The Georgia and Florida Construction Company, incorporated has been organized at Richmond, Va., for the purpose of uniting and forming a trunk line out of the several Georgia railroads purchased by the syndicate organized by John Skelton Williams of Richmond, J. William Middendorff of Baltimore and their associates.  Information from Richmond received by the Manufacturers’ Record says that the Construction Company, with an authorized capital of 50,000 to $90,000, has the following directors Douglas H. Gordon of Baltimore, president, and representing the International Trust Company of Baltimore, which is a member of the syndicate:  E. L. Bemiss, vice president, and F. E. Nolting, treasurer, both of Richmond; A. H. Rutherford, of Baltimore, secretary; Albert H. Carroll, of Baltimore, Lewis C. Williams and L. M. Williams, both of Richmond.

Buys Six Roads.

The syndicate has thus far purchased six railroads in Georgia with a total length of 227 miles.  They are the Augusta and Florida 30 miles long, from Keysville to Midville; the Midville, Swainsboro and Red Bluff railway, 20 miles long from Midville to Swainsboro; the Millen and Southwestern railroad, 53 miles line, from Millen via Stillmore to Vidalia; the Ocilla and Valdosta railroad, 55 miles long, from Hazelhurst via Broxton and Ocilla to Irwinville; the Douglas Augusta and Gulf railway, 57 miles long, from Barrows Bluff via Broxton, Douglas and Pinebloom to Nashville, and the Nashville and Sparks railroad, 12 miles long, from Nashville to Sparks.  The Millen and Southwestern has a small branch of four miles from Durdenville to Monte. It will be necessary to use only part of some of these roads to form the proposed trunk line.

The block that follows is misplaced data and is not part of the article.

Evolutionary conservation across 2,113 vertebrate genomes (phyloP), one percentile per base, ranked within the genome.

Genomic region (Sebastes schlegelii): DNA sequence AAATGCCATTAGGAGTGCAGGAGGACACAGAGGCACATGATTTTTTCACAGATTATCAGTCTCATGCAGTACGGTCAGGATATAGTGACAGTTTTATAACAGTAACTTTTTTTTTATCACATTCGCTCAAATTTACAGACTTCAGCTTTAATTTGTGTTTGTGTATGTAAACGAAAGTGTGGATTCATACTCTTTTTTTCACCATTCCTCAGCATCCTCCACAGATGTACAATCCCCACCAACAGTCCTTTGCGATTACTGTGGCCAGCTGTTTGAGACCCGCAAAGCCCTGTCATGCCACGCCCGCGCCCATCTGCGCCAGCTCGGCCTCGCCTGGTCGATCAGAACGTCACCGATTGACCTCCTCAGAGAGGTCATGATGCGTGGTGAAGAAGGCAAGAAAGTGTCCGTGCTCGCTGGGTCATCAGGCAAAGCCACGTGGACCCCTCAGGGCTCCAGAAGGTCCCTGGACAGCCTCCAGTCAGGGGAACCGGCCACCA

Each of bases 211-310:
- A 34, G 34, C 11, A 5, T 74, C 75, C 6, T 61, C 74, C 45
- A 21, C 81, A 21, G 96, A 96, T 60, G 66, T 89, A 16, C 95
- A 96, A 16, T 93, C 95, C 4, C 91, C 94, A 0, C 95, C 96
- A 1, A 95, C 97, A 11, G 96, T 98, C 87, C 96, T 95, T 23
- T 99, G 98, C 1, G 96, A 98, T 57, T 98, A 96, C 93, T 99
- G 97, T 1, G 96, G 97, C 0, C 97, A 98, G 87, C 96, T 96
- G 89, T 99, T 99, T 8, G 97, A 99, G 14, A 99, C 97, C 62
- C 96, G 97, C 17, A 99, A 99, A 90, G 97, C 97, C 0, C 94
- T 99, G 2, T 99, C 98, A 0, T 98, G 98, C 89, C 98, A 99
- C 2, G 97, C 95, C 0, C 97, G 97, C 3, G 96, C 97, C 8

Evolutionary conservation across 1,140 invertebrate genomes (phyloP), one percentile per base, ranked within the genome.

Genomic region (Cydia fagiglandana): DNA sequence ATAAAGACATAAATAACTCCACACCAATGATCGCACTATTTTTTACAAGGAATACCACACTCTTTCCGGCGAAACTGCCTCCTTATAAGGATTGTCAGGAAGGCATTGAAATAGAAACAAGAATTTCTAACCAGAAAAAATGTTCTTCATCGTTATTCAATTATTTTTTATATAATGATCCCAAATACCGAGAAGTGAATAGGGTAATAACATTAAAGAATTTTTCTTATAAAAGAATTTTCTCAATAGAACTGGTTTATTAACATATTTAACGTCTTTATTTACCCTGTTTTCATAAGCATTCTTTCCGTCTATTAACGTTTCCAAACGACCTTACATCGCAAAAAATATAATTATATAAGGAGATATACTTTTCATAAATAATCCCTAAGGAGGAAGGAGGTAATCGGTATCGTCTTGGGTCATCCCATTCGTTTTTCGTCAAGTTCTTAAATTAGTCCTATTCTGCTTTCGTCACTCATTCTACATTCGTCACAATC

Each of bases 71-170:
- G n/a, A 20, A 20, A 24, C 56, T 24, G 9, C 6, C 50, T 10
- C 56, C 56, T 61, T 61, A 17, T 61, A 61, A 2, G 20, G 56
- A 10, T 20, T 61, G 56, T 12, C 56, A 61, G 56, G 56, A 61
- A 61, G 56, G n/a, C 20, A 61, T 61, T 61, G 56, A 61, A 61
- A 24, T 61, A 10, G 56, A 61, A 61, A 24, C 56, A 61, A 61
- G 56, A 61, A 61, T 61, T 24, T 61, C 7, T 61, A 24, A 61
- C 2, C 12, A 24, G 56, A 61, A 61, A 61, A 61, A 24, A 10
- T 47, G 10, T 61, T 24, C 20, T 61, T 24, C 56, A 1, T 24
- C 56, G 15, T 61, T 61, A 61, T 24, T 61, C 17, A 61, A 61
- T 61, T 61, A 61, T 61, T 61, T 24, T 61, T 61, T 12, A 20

The Connecting Links.

To connect these various properties and make the proposed continuous railroad from Augusta to Valdosta it will be necessary to build links as follows:  Augusta to Keysville, about 20 miles, connection between the Midville, Swainsboro and Red Bluff railway and the Millen and Southwestern railroad, about 10 miles; Vidalia to Hazelhurst about 25 miles: total, 80 or 90 miles of new construction.
The proposed extension from Valdosta southeward is not yet definitely decided upon.  The object is to reach the Gulf of Mexico, and this may be done by building to Tallahassee to connect with the Georgia, Florida, and Alabama railway, which would take it to the port of Carabelle or a direct line south might be chosen.  From 50 to 60 miles of new line might be required.

Come summertime, Williams had his railroad chartered and  funded with a million dollars in capital. By this time it was clear that Nashville, Berrien County and the Wiregrass stood to benefit from the new railroad.

July 13, 1906, The Americus Times-Recorder reports that John Skelton Williams has received a charter for the Georgia and Florida Railroad.

July 13, 1906, The Americus Times-Recorder reports that John Skelton Williams has received a charter for the Georgia and Florida Railroad.

By September, 1906 surveying was underway to determine the route  the Georgia & Florida would follow from Augusta, GA to Madison, FL.  But it appeared that the main trunk line of the G & F might pass east of Berrien County.

The Valdosta Times, September 15, 1906 reports Georgia and Florida Railroad has surveyors in the field.

The Valdosta Times, September 15, 1906 reports Georgia and Florida Railroad has surveyors in the field.

But by the following summer, July 1907 it began to look like the trunk line of the Georgia & Florida would include construction of a connecting line from Nashville to Valdosta.  No doubt the residents of Rays Mill began to contemplate the possibilities. Next up, Rays Mill Wins Route for the Georgia & Florida Railroad.